In December of 1920, the first two photographs appeared in The Strand Magazine with Sir Arthur Conan Doyle’s article entitled Fairies Photographed. In the article, Elsie and Frances received the pseudonyms Iris and Alice Carpenter. Reception was mixed, with many prominent people coming down on either side, faked or fact.

Gardner made a final visit to Cottingley in August 1921. With him he brought Geoffrey Hodson, a respected medium and member of the Theosophical Society. The intention was for Hodson to accompany Elsie and Frances to the stream. The girls later said they believed Hodson a fraud and, while they did see fairies during the visits, exaggerated and faked much of their own observations for a laugh.

In a later interview, Hodson stated he believed both Elsie and Frances to be clairvoyant. He stated he would see a fairy or a gnome himself and then one of the girls would spot it and describe it to him.

No more photographs were forthcoming from Elsie and Frances. The media frenzy eventually died down and the girls moved on with their lives. Elsie moved briefly to America and met and married an engineer, Frank Hill. They had one child, Glenn. Frances married a soldier, Sidney Way, and lived in many places both in England and abroad. They had two children, Christine and David.

In 1983, the cousins stated that the photographs were faked, but maintained they had indeed seen fairies. Elsie, being artistic, stated she had copied figures from a book called Princess Mary's Gift Book and added wings to the figures. The women said they had then cut out the cardboard figures and secured them with hat pins to the foliage. Their props were then tossed into the stream.

Another point of controversy though was the final photograph called A Fairy Sunbath. The cousins gave differing accounts of this one. Elsie claimed it to be fake, like the others, but Frances said it was real. “It was a wet Saturday afternoon and we were just mooching about with our cameras and Elsie had nothing prepared. I saw these fairies building up in the grasses and just aimed the camera and took a photograph.”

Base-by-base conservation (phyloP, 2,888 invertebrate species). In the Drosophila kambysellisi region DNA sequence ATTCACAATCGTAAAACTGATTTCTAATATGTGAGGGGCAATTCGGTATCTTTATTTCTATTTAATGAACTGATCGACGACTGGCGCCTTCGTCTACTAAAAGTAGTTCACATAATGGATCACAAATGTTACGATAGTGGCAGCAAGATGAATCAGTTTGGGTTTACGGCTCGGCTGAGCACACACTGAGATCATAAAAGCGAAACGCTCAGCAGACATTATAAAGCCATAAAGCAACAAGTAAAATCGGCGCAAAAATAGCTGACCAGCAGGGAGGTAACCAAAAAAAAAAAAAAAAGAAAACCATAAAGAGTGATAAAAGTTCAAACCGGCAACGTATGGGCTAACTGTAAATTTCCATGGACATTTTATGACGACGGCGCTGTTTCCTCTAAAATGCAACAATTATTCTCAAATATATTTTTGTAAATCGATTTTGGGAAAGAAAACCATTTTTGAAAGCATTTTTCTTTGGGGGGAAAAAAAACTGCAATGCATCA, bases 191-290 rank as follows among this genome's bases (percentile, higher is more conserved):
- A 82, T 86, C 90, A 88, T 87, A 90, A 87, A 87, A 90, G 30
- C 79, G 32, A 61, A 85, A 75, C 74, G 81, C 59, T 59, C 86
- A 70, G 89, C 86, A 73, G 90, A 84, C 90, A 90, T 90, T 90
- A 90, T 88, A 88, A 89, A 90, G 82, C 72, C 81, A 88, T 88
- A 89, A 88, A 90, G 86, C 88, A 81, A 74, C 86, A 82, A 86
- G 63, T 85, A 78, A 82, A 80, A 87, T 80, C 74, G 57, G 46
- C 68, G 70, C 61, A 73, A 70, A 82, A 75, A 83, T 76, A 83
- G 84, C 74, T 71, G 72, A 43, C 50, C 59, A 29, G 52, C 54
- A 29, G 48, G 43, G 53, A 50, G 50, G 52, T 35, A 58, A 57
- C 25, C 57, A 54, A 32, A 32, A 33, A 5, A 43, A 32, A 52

Were the Cottingley fairies real? Did Frances and Elsie have a special sense that allowed them to see these fairies and capture them in photographs? Or was this an elaborate prank that went too far? In the midst of World War I, it isn’t hard to imagine that people were desperate for a bit of escapism. People want to believe that fairies exist, especially at the bottom of the garden.

There are fairies at the bottom of our garden!
It's not so very, very far away;
You pass the gardner's shed and you just keep straight ahead --
I do so hope they've really come to stay.
There's a little wood, with moss in it and beetles,
And a little stream that quietly runs through;
You wouldn't think they'd dare to come merrymaking there--
      Well, they do.

There are fairies at the bottom of our garden!
They often have a dance on summer nights;
The butterflies and bees make a lovely little breeze,
And the rabbits stand about and hold the lights.
Did you know that they could sit upon the moonbeams
And pick a little star to make a fan,
And dance away up there in the middle of the air?
      Well, they can.

There are fairies at the bottom of our garden!
You cannot think how beautiful they are;
They all stand up and sing when the Fairy Queen and King
Come gently floating down upon their car.
The King is very proud and very handsome;
The Queen--now you can guess who that could be
(She's a little girl all day, but at night she steals away)?
      Well -- it's Me!

Fairies by Rose Fyleman

My recommendation this week is a continuation of The Cottingley Fairies story. The Cottingley Secret by Hazel Gaynor reimagines the story.

From Goodreads: 1917… It was inexplicable, impossible, but it had to be true—didn’t it? When two young cousins, Frances Griffiths and Elsie Wright from Cottingley, England, claim to have photographed fairies at the bottom of the garden, their parents are astonished. But when one of the great novelists of the time, Sir Arthur Conan Doyle, becomes convinced of the photographs’ authenticity, the girls become a national sensation, their discovery offering hope to those longing for something to believe in amid a world ravaged by war. Frances and Elsie will hide their secret for many decades. But Frances longs for the truth to be told.

One hundred years later… When Olivia Kavanagh finds an old manuscript in her late grandfather’s bookshop she becomes fascinated by the story it tells of two young girls who mystified the world. But it is the discovery of an old photograph that leads her to realize how the fairy girls’ lives intertwine with hers, connecting past to present, and blurring her understanding of what is real and what is imagined. As she begins to understand why a nation once believed in fairies, can Olivia find a way to believe in herself?